Six Questions to Ask Yourself Before Buying Your First Home

 

Source: centsandorder

Buying your first home. How do you know if you should buy a house or if it’s the right time? Making the leap to home ownership can be scary and exciting all at the same time.

 

Before you buy a home, you should ask yourself these six questions:

 

1. Have you saved a down payment?

The typical down payment on a home is 20%. There are programs that allow you to buy a home with a smaller down payment, but you’ll want to check with your lender if PMI is required. First time home buyers in Ontario are allowed to put a minimum of 5% down as their down payment. Remember though that the more you put down the less interest you pay on your mortgage! For more information on down payments and first-time home buyer incentives click here. PMI is private mortgage insurance, which protects the lender in case you don’t pay. PMI can add a couple hundred dollars to your mortgage payment amount.

 

2. Will you be happy in the same house for many years?

Realtors charge 4-5% to sell a house. One thing to remember though is as a buyer you do not pay the realtor their commission, the seller pays for both the listing and buyers agent. Except in some instances where you are buying a home that is a for-sale by owner (FSBO).

Consider:

  • Are you planning on having children? Will there be enough room for a growing family?
  • Are your children growing up? Maybe you’ll want a smaller space when your children leave home.
  • Do you have aging parents that may need to stay with you?
  • Do you like the neighborhood/area? Is there other families similar to yours? If you have kids, are there other kids in the neighborhood? And if there isn’t other kids, are you okay with that?

 

3. Are you handy (or not handy)?

If you (or your spouse) are handy, then you know you can tackle home projects as they come up. If you are not handy, then consider what will happen if something goes wrong with your house that requires repair.

Some buyers end up choosing a newer home instead of one of the older homes in the neighbourhood for this very reason. Even if you are not handy, don’t let that deter you from buying an older home if that’s what you like. Just make sure you are able to afford paying someone to fix things if/when they break.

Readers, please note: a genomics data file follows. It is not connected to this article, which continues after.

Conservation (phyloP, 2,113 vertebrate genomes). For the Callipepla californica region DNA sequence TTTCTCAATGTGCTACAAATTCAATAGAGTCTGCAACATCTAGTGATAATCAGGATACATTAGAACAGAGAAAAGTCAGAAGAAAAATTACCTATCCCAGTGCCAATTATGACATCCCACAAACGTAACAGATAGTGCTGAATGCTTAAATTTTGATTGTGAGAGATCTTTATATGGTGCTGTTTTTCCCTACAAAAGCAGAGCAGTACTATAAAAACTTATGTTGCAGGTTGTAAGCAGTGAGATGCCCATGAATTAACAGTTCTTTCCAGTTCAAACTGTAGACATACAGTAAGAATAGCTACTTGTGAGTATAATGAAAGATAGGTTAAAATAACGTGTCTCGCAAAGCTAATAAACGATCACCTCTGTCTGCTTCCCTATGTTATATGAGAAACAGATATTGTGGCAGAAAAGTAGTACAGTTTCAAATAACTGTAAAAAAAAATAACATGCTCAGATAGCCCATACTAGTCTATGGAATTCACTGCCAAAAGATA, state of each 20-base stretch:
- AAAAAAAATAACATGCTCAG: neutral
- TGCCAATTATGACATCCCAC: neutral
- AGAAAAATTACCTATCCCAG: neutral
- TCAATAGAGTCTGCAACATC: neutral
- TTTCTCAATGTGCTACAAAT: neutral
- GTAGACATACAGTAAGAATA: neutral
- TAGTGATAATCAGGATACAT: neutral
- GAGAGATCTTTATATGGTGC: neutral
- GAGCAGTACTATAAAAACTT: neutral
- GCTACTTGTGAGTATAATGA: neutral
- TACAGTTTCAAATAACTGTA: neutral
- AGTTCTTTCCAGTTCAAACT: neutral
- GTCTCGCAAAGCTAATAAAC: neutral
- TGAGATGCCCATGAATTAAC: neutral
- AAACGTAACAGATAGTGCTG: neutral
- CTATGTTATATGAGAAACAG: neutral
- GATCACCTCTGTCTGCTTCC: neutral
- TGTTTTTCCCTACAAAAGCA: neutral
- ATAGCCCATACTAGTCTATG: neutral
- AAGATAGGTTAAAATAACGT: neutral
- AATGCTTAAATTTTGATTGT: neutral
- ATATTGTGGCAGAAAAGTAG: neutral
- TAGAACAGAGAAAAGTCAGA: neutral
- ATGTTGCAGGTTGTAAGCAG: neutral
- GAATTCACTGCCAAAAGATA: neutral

4. What will it cost to live there?

Even if you have no problem affording the mortgage payment, don’t forget about other ongoing expenses.

What are property taxes and insurance rates? These are usually added into your monthly mortgage payment. Depending on where you live, these can add a big chunk of change to your payment.

Different areas can have widely different property taxes. You’ll also want to consider utility costs. Your realtor can ask the current homeowner for this information or you can call the utility companies and they should be able to give you historical info. Realize that the previous owner might be more or less energy conscious than you.

 

If you’re buying a condo or townhouse, there is usually homeowner’s association dues (some home neighborhoods have these too). Be sure to see what costs these cover-some of your utilities may be included.

 

5. Do you have what you need to furnish and care for a home?

Once you own a home, you will be the one responsible for upkeep. Don’t forget to leave room in the budget for expenses like a lawnmower, tools, snow removal equipment, and a ladder.

Do you have furnishings for the home? Curtains/blinds, wall decor, and furniture are just a few expenses that may pop up.

 

6. Do you have an emergency fund?

If you are buying a home, you NEED an emergency fund. How will you pay for repairs when something goes wrong? When you rent, it’s easy, a quick call to your landlord will get a repair completed.

When you own a home, it’s your problem to take care of. It always seems that a problem either happens at the worst time or multiple problems all happen at the same time. A basic repair might set you back $100, but what if you need a new water heater or furnace? My advice would be to start an emergency funds saving account. And every month or every paycheck put in a couple hundred dollars just in case. If something large does need fixing you would be glad you started your emergency fund.

 

Are you ready for home ownership?

Home ownership is a serious investment that can come with unexpected expenses if you are unprepared. Consider the neighborhood, your life plan, and whether you can afford all aspects of home ownership before you buy your first home.

 

Are you thinking about buying your first home in the near future?

Contact me and we can get you started :)

 

 

 

 

Kylie Rohr

Kylie Rohr

Sales Representative
CENTURY 21 Home Realty Inc., Brokerage*
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